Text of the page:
There is an excellent, reliable, time-tested way to find out all about the action (and other important elements) of a guitar before you buy it: you play the guitar.
Yes that does present a challenge when buying online. When shopping online you have three options:
- Make sure you buy from someplace that has a great return policy and you have the interest and ability to use it. E.g., make sure you have a favorite place to go to ship unusual packages so you can send back any guitars that don't have the feel you are looking for.
- Instead, you could look to only buy guitars that have a decent resale value. If you can't send it back, you can send it forward. You might take a loss on those kinds of deals, but even when shopping in person there are costs to even consider buying something. When I bought my most recent amp, I drove all over Southern California trying out amps, and spent a lot on gas and meals.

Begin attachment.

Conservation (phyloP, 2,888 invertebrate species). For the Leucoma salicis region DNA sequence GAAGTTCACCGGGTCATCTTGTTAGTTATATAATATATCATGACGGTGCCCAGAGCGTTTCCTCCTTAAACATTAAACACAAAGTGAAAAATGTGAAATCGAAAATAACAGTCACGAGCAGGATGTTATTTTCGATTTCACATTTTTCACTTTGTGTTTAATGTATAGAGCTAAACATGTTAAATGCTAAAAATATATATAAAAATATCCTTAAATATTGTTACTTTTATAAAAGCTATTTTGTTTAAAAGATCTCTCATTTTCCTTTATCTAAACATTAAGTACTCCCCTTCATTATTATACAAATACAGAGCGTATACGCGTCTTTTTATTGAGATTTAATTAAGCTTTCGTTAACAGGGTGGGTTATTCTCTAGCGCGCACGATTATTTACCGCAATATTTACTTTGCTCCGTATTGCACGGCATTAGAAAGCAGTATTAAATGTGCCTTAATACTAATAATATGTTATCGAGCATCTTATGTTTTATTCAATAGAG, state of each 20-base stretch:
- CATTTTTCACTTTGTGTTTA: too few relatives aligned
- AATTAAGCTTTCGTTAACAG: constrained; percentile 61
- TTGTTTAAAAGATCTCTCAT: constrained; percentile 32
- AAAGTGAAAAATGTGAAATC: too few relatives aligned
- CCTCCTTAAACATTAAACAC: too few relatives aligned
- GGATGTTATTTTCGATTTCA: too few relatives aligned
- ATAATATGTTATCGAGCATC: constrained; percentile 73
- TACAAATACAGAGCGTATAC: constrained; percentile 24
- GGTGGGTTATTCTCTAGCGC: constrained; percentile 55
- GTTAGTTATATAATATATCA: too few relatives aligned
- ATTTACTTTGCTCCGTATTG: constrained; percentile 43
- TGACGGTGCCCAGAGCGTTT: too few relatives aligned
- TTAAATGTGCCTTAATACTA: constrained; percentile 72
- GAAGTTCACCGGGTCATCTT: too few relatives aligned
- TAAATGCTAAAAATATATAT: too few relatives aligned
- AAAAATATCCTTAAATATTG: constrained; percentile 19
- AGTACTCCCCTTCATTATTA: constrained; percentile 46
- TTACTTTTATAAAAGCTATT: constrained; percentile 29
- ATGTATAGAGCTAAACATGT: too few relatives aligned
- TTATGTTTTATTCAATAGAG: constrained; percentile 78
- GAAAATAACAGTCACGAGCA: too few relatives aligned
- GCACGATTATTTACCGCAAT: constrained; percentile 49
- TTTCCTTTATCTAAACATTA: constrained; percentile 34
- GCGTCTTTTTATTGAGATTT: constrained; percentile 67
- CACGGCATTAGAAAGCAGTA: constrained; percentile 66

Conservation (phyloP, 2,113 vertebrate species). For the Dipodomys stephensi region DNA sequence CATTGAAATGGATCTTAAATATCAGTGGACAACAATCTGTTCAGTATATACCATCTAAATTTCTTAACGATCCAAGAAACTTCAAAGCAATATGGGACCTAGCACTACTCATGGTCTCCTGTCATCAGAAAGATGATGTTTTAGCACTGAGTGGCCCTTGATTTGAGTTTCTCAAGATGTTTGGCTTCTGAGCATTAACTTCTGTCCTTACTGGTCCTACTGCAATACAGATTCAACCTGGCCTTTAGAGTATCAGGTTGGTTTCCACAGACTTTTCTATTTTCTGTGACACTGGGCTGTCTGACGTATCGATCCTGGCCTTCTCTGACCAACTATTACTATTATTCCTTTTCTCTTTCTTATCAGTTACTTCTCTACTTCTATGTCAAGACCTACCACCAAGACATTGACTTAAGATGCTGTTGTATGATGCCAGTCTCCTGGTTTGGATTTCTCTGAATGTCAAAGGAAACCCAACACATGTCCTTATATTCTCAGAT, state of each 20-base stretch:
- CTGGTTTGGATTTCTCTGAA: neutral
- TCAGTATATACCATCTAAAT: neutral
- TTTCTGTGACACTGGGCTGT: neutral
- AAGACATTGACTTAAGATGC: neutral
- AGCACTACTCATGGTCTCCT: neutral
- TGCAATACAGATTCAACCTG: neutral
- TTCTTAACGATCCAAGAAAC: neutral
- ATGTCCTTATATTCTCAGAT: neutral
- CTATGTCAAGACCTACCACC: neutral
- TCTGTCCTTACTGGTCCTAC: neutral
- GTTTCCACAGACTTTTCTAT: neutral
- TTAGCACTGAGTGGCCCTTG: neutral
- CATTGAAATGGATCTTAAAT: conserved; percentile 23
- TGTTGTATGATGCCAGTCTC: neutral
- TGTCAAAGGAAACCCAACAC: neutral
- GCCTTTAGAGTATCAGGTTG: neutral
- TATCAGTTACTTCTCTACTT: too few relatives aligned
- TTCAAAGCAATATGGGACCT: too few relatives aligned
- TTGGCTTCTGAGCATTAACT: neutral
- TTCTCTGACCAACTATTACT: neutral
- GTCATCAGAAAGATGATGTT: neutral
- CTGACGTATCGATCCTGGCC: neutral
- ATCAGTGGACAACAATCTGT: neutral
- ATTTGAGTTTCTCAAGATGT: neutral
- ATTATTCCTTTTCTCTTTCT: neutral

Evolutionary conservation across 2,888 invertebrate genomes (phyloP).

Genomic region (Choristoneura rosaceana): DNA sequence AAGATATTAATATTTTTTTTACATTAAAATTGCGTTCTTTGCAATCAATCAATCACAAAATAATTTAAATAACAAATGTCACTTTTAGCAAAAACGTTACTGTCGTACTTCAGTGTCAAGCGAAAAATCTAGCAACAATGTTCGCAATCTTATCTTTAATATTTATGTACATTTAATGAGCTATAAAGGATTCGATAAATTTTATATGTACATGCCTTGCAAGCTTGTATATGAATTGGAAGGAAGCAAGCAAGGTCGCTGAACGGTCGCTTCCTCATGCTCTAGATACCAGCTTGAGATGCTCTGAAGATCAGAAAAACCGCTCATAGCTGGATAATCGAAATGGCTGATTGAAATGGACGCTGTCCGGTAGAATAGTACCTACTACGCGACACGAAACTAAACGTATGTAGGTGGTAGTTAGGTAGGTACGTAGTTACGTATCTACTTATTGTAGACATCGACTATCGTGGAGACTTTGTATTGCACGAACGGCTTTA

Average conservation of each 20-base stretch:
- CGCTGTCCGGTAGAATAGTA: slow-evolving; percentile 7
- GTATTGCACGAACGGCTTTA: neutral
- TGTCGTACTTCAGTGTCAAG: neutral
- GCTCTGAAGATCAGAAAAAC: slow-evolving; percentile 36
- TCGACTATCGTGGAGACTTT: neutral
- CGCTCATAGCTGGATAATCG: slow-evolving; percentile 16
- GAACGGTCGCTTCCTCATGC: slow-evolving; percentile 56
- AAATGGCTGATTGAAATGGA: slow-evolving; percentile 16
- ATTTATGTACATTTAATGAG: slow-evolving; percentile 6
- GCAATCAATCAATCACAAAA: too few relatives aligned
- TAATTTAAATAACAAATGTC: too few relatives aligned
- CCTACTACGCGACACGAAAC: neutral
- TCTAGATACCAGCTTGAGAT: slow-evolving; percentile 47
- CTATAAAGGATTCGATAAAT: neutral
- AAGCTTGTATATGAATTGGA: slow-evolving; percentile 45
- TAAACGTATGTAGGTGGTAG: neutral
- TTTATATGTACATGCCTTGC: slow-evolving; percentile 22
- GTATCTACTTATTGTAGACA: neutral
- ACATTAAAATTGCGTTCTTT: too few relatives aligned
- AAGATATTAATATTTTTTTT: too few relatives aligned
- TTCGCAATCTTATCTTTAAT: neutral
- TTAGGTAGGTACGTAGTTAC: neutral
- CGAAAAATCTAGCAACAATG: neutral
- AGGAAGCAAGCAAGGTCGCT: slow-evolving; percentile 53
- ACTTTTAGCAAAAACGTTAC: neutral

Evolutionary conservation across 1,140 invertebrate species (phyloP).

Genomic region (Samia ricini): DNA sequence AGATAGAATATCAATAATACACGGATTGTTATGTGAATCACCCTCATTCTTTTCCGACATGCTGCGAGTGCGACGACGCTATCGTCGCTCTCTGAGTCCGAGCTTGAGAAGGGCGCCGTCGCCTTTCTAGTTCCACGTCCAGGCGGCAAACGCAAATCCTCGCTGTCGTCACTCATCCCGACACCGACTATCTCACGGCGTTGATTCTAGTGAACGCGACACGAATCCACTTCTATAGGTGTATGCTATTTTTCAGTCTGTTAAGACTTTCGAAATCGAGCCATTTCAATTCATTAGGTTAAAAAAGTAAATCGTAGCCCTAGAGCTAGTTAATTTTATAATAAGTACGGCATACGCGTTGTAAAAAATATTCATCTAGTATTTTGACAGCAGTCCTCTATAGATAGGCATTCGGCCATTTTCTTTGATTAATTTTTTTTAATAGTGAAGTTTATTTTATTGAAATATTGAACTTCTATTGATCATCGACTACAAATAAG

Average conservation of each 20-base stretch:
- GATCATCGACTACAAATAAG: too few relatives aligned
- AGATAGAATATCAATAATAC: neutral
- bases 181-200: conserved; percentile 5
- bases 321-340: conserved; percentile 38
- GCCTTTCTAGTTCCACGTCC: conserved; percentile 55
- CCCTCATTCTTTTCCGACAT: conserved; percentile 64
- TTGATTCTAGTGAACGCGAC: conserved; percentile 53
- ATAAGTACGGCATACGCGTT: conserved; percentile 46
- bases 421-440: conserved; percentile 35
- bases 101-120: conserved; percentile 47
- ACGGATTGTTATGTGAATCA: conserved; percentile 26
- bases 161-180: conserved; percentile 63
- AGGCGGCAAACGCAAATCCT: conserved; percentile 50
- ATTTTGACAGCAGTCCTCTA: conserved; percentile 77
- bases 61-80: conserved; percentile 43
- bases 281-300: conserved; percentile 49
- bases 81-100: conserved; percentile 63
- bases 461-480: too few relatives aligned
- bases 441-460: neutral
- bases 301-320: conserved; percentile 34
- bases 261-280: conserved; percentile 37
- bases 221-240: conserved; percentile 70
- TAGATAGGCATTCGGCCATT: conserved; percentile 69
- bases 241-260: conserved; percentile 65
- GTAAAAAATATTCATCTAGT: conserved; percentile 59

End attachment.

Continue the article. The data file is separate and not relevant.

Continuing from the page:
- Finally, you could accept whatever action you get, keep the guitar, and have a tech or yourself make all possible adjustments to make it as playable as possible.
Modern manufacturing makes the third option above more viable than you might think. Computer controlled milling has greatly improved the geometry of low end guitars, but only from companies that have made those investments, and only on guitars made in the last five or ten years. That means the cheapest possible Fender or Taylor acoustic could have a better action than a higher priced guitar from a smaller brand.
Speaking of Taylor, they actually invented a system where their acoustics have an adjustable neck angle via hidden screws. Their guitars are much more predictable in the area of action. Buying a low end Taylor from Sweetwater (a site that is great on returns) is an option that might work well for you.